If you are experiencing any symptoms of vaginal cancer or other problems related to your vagina, you should visit a doctor immediately for a definite diagnosis.
Your doctor will begin by asking about any symptoms you may be experiencing, as well as reviewing your medical history and conducting a thorough physical exam. To determine the cause of your symptoms, the following tests may be performed:
- Pelvic Exam — This test involves feeling the uterus, vagina, ovaries, fallopian tubes, bladder and rectum to find any abnormality in their shape or size.
- Pap Smear — As part of the pelvic exam, your doctor may conduct a Pap smear. He or she will gently scrape the outside of the cervix and vagina with a small spatula and brush in order to pick up cells, which then can be analyzed for any abnormalities. Some pressure may be felt, but usually no pain.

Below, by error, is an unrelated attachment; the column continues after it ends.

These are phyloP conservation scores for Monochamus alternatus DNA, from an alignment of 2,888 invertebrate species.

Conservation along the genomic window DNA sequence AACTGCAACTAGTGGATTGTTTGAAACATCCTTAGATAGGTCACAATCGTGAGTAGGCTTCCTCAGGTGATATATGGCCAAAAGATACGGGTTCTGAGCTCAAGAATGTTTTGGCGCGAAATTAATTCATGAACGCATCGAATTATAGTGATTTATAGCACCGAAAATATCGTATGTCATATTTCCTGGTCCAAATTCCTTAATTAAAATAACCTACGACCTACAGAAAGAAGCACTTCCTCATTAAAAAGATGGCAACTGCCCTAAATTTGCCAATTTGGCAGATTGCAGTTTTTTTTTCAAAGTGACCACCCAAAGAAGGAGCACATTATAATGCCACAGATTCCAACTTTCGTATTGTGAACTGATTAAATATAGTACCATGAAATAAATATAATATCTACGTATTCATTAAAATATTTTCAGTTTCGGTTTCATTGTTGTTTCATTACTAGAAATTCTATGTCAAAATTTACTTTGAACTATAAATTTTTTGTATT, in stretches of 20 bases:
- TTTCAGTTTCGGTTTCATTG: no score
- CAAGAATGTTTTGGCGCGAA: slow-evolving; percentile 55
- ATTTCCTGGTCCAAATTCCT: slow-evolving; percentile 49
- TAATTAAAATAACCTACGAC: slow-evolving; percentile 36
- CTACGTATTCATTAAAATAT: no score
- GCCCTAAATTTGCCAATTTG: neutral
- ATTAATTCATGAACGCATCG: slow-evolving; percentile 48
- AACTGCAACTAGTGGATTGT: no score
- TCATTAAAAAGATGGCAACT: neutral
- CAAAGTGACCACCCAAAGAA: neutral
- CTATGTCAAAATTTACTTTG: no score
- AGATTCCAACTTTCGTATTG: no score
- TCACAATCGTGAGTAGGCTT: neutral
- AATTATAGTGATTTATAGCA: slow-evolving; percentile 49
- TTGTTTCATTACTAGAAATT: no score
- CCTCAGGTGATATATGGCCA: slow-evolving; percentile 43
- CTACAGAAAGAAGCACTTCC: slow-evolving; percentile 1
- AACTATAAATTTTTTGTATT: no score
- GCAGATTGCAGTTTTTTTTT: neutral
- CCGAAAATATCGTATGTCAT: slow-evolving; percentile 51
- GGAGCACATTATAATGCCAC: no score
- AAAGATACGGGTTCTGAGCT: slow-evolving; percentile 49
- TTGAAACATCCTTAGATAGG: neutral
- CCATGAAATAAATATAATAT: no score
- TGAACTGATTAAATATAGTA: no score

- Coloscopy — If any abnormal cells are found during your Pap smear, your doctor may recommend a coloscopy. During this exam, your doctor will use a colposcope, which is a small microscope, to see your vagina in more detail. This is an outpatient procedure that takes about 10 to 15 minutes and is usually not painful, though may be a little uncomfortable.
- Biopsy — If any abnormal cells are found during your Pap smear, your doctor will then need to conduct a biopsy. During this procedure, a small sample of tissue is removed from the vagina and then examined under a microscope for any cancer cells.
- Computed Tomography (CT) Scan — This imaging test takes a series of detailed pictures of areas inside the body. The pictures are created by a computer, which is linked to an X-ray machine. A special dye may be injected into a vein or swallowed to help the organs or tissues show up more clearly.
- Magnetic Resonance Imaging (MRI) — This is a painless, non-invasive procedure that uses powerful magnets and radio waves to construct pictures of the body. Any imaging plane, or "slice," can be projected, stored in a computer or printed on film. MRI can easily be performed through clothing and bones.
Reviewed by health care specialists at UCSF Medical Center.